Sleep aid market booming amid pandemic
17:00 JST, June 18, 2022
The market for sleep aids is expanding rapidly as more people have difficulty getting to sleep due to disruptions in the rhythm of their daily lives amid the novel coronavirus pandemic, which has sparked both worries about the future and new circumstances such as the rise of teleworking.
The popularity of food and beverage products that claim to improve the quality of sleep has grown, while an increasing number of companies are offering IT-based services called “sleep tech.”
“It’s always sold out. Where can I buy it?” read a message on social media, referring to one such product, the Yakult 1000 beverage.
Numerous posts have appeared on social media regarding the effectiveness of the lactobacillus drink designed to promote sleep quality, and the locations where the product is purchasable.
Yakult 1000, containing a considerable amount of the Shirota strain of lactobacillus casei bacteria, helps reduce stress and enhance sleep quality, according to Yakult Honsha Co. It had primarily been a product for home delivery, but has been sold at convenience stores and other shops since October. As the product has been in short supply, the company plans to increase production in stages from July.
Yakult 1000 is among products described as “foods with function claims.” If applications are submitted along with scientific evidence and approved by the Consumer Affairs Agency, food business operators can call the products “foods with function claims” and label them to indicate their effectiveness.
According to research firm Fuji Keizai Co., the market for food and beverage products designed to relieve stress and support sleep has expanded from ¥1.1 billion in 2013, when a relevant survey began, to ¥16.1 billion in 2020, a 15-fold increase. It is expected to grow further to ¥33.1 billion in 2022.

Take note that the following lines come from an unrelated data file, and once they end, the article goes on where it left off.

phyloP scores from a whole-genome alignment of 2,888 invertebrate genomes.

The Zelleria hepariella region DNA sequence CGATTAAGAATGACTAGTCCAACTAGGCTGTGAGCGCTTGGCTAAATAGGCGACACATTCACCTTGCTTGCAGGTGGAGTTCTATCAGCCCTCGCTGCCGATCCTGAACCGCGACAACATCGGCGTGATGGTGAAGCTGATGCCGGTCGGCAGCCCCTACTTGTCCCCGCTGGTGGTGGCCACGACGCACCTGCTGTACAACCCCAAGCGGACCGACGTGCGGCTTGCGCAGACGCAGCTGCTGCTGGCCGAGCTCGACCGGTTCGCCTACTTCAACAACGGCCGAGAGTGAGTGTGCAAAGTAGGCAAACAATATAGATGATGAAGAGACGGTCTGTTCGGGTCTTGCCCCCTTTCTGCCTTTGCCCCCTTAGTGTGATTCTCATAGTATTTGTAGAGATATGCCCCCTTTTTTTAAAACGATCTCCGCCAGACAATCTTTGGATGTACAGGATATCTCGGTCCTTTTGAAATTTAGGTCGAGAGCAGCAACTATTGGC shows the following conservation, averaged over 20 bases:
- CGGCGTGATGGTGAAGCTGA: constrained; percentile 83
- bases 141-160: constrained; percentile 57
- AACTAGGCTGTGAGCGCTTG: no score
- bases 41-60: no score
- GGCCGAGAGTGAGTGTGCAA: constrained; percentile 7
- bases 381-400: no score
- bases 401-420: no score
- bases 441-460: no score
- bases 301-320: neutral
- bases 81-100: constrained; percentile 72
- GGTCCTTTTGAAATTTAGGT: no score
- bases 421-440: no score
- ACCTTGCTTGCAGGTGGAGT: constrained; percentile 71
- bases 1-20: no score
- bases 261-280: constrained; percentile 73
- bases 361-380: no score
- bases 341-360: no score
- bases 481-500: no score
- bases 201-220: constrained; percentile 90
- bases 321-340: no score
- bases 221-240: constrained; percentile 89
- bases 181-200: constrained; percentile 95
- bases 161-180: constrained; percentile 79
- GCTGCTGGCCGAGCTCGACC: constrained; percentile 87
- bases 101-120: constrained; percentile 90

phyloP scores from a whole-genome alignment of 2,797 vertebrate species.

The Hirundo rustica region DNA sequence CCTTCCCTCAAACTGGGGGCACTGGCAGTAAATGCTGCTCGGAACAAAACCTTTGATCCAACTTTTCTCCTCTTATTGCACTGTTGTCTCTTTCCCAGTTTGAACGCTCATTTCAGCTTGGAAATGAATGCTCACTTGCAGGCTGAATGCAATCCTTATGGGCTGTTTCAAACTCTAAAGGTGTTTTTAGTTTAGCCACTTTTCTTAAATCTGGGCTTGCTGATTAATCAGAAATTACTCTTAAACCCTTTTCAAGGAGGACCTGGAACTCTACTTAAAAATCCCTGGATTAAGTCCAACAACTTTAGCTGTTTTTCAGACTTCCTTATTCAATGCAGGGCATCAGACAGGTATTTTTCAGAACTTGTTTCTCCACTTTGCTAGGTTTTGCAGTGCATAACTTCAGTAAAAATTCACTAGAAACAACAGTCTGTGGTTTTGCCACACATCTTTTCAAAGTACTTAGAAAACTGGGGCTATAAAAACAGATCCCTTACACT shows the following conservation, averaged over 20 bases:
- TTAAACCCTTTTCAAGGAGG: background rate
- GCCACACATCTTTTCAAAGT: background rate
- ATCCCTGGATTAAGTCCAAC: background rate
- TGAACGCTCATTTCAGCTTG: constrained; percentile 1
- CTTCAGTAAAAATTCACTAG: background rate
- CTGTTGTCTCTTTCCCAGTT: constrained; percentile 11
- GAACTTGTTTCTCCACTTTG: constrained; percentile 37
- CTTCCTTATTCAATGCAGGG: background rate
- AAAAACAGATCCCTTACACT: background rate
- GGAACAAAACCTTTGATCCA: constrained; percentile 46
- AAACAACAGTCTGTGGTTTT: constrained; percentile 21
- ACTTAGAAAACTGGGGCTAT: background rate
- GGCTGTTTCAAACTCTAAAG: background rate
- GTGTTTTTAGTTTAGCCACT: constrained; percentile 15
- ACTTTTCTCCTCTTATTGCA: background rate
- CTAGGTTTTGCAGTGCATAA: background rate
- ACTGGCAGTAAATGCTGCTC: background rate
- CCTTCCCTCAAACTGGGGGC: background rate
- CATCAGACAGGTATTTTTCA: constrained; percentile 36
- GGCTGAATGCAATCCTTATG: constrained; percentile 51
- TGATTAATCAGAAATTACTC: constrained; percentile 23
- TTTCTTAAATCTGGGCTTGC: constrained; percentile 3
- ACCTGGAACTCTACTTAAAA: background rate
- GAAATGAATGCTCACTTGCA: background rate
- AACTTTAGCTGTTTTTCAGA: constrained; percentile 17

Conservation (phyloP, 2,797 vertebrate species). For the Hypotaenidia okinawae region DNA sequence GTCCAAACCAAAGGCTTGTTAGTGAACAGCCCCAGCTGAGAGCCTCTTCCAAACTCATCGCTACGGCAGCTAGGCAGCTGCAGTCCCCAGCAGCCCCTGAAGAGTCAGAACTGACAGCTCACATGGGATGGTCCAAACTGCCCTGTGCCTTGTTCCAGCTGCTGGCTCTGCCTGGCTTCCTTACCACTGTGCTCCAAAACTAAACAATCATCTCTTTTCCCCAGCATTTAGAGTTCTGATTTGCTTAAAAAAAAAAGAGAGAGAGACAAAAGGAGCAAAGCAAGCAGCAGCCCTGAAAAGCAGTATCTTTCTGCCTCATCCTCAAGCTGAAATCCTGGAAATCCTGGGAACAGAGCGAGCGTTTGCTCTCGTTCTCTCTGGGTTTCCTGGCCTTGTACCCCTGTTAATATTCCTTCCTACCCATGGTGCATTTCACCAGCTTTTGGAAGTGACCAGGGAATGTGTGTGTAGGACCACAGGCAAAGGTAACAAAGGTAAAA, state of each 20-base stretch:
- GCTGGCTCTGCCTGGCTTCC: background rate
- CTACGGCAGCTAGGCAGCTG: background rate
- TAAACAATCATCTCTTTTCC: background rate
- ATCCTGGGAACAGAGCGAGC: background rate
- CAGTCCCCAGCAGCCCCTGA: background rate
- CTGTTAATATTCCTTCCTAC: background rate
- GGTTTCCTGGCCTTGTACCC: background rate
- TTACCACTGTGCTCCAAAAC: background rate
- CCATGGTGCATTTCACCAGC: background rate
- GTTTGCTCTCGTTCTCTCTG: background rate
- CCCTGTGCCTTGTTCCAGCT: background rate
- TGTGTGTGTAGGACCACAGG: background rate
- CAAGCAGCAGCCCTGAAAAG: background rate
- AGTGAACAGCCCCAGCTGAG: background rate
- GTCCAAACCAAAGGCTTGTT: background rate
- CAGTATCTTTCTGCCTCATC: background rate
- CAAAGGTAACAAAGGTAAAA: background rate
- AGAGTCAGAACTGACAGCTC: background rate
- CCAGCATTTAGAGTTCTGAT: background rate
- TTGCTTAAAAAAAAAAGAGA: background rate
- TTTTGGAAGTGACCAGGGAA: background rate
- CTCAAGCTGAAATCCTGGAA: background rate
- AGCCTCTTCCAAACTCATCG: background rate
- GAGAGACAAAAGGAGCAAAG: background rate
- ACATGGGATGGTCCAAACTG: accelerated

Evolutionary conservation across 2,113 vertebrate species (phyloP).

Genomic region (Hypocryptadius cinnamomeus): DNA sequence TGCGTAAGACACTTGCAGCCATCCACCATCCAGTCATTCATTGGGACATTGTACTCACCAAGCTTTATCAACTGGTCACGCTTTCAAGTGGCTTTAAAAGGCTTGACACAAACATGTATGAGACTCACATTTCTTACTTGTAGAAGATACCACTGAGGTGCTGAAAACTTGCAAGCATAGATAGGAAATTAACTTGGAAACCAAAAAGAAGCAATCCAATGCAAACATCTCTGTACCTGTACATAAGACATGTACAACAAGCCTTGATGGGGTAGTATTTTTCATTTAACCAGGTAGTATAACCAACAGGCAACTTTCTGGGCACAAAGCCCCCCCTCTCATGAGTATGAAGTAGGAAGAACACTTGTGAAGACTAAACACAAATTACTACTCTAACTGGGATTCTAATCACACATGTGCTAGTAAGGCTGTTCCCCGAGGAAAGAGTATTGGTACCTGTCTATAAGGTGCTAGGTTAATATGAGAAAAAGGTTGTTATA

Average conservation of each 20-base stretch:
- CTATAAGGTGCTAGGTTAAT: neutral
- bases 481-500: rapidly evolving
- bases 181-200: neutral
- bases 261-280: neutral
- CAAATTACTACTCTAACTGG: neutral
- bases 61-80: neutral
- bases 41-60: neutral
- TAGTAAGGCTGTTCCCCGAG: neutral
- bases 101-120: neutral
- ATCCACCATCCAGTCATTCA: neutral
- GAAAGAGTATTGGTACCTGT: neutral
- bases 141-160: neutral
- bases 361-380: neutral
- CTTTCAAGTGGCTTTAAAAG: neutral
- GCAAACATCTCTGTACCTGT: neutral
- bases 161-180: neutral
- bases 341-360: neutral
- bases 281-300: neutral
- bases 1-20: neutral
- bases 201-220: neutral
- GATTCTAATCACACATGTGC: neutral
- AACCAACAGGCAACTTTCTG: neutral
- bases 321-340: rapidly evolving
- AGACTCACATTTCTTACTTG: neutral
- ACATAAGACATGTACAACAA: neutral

Sleep analysis at hotel
Last December, Nine Hours, Inc., which operates capsule hotels, started a service that assesses guests’ sleep quality using infrared cameras and mattresses equipped with sensors to measure body movements.
The guests are offered data such as heart rate, snoring and the length of pauses in breathing, or sleep apnea. They can use the service for no additional fee. This service has enabled such data to be collected from about 200 people a day, and food and beverage companies have asked the hotel operator for cooperation to develop products.
According to the National Health and Nutrition Survey conducted by the Health, Labor and Welfare Ministry in 2019, about 30% of respondents aged 20 to 59 said they were not satisfied with their sleep quality at least three times a week. The pandemic may have caused sleeping problems in more people.
In March this year, an organization was established to set quality standards for products and services that support sleep. Long-established bedding manufacturer Nishikawa Co., the University of Tsukuba, Itochu Corp., Nippon Life Insurance Co. and Asics Corp. are among its members.
“The boom in the sleep aid market is welcome, but the products and services are a mixed bag,” said Takuto Nonomura, head of Nishikawa’s Japan Research Laboratory of Sleep Science. “We want to contribute to society to help people sleep better through such efforts as establishing quality standards across industry boundaries.”
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